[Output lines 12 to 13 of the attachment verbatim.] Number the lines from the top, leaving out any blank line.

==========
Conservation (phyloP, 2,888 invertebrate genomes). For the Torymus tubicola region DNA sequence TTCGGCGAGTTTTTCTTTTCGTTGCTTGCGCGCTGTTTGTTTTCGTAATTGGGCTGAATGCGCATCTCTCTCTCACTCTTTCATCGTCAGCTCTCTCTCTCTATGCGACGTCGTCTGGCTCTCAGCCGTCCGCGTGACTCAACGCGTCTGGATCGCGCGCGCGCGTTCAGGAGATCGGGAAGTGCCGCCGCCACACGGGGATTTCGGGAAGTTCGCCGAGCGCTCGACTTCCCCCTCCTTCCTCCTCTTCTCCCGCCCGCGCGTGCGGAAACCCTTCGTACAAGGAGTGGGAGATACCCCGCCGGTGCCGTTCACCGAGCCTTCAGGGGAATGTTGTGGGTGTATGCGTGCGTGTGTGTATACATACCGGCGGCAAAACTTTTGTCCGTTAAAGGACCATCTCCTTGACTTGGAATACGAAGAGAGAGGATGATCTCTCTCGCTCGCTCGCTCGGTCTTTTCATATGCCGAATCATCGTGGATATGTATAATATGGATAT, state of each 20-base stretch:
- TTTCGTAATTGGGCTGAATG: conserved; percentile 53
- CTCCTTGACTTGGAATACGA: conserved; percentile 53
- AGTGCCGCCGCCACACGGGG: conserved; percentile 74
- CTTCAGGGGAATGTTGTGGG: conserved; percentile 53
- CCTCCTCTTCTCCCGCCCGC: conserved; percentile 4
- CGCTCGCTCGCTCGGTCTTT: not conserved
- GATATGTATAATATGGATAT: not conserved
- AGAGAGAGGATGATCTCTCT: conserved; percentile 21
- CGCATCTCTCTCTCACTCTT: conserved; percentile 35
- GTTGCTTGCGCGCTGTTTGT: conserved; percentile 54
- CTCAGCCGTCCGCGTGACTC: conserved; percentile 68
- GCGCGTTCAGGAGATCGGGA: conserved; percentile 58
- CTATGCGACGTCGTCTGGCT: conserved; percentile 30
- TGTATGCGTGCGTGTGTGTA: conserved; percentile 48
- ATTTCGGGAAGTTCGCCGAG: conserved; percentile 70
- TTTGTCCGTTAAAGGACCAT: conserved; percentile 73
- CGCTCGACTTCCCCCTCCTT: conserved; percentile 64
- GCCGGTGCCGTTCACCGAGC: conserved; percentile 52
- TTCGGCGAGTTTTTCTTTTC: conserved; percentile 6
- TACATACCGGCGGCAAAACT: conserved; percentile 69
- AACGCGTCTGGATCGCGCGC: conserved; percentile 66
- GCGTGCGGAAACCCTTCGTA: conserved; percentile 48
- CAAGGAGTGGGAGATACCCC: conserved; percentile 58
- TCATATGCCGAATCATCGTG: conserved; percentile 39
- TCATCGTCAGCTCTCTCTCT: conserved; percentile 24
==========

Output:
- CTCAGCCGTCCGCGTGACTC: conserved; percentile 68
- GCGCGTTCAGGAGATCGGGA: conserved; percentile 58